Wednesday, January 27, 2021
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Dr. Anthony Fauci has kept failing since 1984: AIDS, Anthrax and more

The anthrax vaccine failure followed on the heels of Dr. Anthony Fauci’s controversial leadership of the nation’s AIDS response in the 1980s and ‘90s. According to Good Intentions, a 1990 book by investigative author

and innovation expert Bruce Nussbaum, Fauci started his career as “a lackluster scientist,” who “found his true vocation — empire building” when he took the reins at NIAID in 1984.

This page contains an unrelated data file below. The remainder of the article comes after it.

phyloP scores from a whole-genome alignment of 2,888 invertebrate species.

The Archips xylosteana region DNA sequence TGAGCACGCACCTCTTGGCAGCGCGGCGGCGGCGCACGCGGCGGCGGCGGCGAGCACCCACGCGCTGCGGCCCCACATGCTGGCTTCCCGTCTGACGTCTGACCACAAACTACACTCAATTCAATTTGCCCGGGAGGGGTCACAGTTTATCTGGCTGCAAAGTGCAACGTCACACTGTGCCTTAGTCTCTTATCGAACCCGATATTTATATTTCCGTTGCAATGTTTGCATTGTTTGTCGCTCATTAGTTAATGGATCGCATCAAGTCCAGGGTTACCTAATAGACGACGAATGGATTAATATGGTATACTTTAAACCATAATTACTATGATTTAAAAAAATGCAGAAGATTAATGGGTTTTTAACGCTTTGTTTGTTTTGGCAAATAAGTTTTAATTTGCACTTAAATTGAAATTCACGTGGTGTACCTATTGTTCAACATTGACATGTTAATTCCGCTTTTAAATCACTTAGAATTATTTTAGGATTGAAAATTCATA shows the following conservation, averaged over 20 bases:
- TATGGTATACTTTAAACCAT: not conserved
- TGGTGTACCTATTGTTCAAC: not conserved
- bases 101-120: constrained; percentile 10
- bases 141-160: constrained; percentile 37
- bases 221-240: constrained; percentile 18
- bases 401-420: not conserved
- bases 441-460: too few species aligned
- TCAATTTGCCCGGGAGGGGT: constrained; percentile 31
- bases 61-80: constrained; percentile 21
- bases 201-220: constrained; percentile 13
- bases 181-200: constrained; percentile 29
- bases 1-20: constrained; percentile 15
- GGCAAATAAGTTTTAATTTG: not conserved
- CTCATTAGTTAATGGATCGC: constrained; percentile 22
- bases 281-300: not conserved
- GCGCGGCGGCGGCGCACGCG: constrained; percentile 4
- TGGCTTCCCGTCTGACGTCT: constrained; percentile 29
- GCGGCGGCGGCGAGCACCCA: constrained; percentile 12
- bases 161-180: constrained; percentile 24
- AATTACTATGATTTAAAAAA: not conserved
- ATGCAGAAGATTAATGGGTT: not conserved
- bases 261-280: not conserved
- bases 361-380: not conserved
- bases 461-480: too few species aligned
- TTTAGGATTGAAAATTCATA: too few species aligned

To ensure that AIDS would be his exclusive demesne within the federal government, Fauci “started the most important bureaucratic battle in the history of the fight against AIDS,” squeezing out more scientifically competent, but less conniving administrators. According to Nussbaum, if Fauci had not won the battle, “many people who died might have lived.”

Having won his monopoly over AIDS within the federal government, Fauci, by training an immunologist who focuses on how the body fights infections itself, favored a vaccine approach in the fight against the then-terminal illness. This understandable professional bias came at the expense of research into the anti-retroviral drugs that ultimately reduced AIDS from a death sentence to a chronic disease in remission.

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